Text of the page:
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Composting your pet? Yes, it's a thing

More pet owners are trying a new option to burial or cremation -- composting.
Koda was composted by her owner who plans to use her remains to plant a tree.

Laura MacDonald keeps memories of her dog Koda close to her heart.

She wears Koda's dog tags around her neck.

"It's just a way for me to remember her," says Laura.

Like many pet lovers, Laura didn't consider Koda just a pet.

She was a member of the family.

"She was my best friend for almost 16 years," says Laura. "She was patient and loyal and sensitive."

When finally Laura had to put Koda down, it was heartbreaking.

"She went everywhere with me. We did everything together. I really miss her. It has been very different without her, for sure."

The thought of Koda being gone forever devastated Laura.

Then she heard of something called Rooted.

The Bellevue-based company does an eight-week compost of your pet, turning the remains into a rich, organic soil. It's completely legal and actually more environmentally friendly than burying an animal in the backyard.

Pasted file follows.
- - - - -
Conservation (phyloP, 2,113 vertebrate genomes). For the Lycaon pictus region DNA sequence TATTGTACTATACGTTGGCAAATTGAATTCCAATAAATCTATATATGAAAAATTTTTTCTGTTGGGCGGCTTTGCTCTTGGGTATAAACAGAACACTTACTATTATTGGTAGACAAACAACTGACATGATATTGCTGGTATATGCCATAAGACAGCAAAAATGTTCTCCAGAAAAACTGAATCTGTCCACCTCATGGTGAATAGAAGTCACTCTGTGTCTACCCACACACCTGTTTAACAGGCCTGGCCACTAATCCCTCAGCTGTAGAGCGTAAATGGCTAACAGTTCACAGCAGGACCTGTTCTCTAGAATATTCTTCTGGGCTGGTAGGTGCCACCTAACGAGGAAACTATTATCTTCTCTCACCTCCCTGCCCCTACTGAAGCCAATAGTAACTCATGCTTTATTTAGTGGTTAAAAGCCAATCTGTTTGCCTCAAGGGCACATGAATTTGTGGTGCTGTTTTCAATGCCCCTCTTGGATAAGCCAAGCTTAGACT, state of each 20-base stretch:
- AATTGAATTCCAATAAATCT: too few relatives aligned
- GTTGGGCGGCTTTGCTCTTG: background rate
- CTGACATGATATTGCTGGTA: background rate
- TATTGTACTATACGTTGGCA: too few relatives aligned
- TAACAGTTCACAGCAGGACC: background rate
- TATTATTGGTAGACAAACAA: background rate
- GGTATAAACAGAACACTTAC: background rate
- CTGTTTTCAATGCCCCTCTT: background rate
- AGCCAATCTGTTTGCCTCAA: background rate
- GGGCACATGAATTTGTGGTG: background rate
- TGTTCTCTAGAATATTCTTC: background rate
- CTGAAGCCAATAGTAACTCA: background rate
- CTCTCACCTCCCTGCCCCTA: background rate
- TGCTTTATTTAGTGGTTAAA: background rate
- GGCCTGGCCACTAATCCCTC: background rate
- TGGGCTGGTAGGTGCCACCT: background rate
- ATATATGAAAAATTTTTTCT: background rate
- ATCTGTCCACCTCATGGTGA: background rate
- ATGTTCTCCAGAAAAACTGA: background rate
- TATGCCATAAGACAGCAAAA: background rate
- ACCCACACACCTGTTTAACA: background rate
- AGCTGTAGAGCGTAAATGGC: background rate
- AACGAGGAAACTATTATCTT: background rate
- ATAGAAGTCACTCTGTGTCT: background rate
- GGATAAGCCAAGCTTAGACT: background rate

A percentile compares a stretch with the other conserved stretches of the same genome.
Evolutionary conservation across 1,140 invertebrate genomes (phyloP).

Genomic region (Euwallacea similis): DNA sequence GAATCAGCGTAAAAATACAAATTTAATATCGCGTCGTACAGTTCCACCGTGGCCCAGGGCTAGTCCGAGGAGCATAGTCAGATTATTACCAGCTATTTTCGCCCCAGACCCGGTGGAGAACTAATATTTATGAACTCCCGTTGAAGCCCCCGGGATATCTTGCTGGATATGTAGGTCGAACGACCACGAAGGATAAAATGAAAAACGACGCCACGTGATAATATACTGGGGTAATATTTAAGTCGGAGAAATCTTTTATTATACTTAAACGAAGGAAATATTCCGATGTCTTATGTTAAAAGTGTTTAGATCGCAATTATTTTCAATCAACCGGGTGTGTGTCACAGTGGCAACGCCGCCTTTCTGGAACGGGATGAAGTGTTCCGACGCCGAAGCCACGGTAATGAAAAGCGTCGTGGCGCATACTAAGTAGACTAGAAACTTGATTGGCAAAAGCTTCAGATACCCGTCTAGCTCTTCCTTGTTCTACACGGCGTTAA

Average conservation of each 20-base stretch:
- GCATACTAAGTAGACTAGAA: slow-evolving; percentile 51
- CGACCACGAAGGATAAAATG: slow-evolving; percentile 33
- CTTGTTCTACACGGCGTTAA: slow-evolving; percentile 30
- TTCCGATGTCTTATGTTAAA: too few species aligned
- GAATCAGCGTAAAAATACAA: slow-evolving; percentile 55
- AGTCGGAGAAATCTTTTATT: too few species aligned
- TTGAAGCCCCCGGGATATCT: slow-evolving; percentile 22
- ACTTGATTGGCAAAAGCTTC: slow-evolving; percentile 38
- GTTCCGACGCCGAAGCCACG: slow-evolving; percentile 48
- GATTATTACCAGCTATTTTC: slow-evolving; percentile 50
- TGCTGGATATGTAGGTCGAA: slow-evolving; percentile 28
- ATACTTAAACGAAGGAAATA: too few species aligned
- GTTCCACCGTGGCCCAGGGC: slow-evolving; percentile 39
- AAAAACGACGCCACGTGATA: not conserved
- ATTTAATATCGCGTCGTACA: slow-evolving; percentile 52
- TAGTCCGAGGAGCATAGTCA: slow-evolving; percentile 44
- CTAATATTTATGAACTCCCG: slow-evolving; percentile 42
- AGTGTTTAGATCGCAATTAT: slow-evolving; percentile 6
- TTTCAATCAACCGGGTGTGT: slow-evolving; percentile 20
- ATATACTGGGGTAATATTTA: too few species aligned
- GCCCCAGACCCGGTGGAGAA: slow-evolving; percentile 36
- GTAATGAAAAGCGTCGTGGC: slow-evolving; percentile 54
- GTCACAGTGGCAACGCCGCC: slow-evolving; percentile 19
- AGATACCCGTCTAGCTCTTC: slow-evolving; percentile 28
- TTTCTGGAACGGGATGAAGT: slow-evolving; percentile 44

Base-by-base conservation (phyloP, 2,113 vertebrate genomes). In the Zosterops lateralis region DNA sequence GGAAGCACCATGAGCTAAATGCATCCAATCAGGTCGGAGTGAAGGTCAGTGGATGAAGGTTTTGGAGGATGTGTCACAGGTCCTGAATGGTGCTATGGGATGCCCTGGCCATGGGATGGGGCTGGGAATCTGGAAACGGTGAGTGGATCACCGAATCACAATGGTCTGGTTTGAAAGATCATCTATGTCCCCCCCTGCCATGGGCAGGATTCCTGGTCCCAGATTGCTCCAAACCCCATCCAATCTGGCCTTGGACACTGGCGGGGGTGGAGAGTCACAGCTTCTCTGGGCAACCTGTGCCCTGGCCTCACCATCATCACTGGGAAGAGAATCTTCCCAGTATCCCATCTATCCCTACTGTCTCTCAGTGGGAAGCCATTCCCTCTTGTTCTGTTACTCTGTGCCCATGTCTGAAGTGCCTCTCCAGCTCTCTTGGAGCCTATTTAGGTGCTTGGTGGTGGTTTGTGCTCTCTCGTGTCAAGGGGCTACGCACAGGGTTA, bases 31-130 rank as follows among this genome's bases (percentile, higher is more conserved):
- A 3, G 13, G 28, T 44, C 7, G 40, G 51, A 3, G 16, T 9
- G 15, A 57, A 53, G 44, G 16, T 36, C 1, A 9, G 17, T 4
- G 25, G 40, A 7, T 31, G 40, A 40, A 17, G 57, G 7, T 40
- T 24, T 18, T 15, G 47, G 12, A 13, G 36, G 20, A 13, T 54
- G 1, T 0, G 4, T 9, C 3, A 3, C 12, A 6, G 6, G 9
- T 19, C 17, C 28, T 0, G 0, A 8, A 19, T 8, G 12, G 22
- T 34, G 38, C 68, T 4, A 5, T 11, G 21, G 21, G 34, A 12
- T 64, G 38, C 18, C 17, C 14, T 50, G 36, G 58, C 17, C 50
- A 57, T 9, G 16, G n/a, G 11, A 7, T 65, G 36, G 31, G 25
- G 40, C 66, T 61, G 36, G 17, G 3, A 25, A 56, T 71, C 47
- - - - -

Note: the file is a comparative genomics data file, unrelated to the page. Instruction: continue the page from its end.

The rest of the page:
"Backyard options are susceptible to animal scavenging and the spread of disease. Our system is impervious to such threats, it sustains temperatures exceeding EPA guidelines, and it stabilizes the consequent compost," says Rooted co-founder Paul Tschetter.

The service costs anywhere from $100 to $700 depending on the size of your pet, about 25-percent more than standard cremation, according to Tschetter.

Laura plans to use Koda to plant a tree.

"I can plant a beautiful tree that I can have forever and watch it grow and feed the birds from it," says Laura. "I think that will give me comfort. It's the circle of life, moving on and growing."

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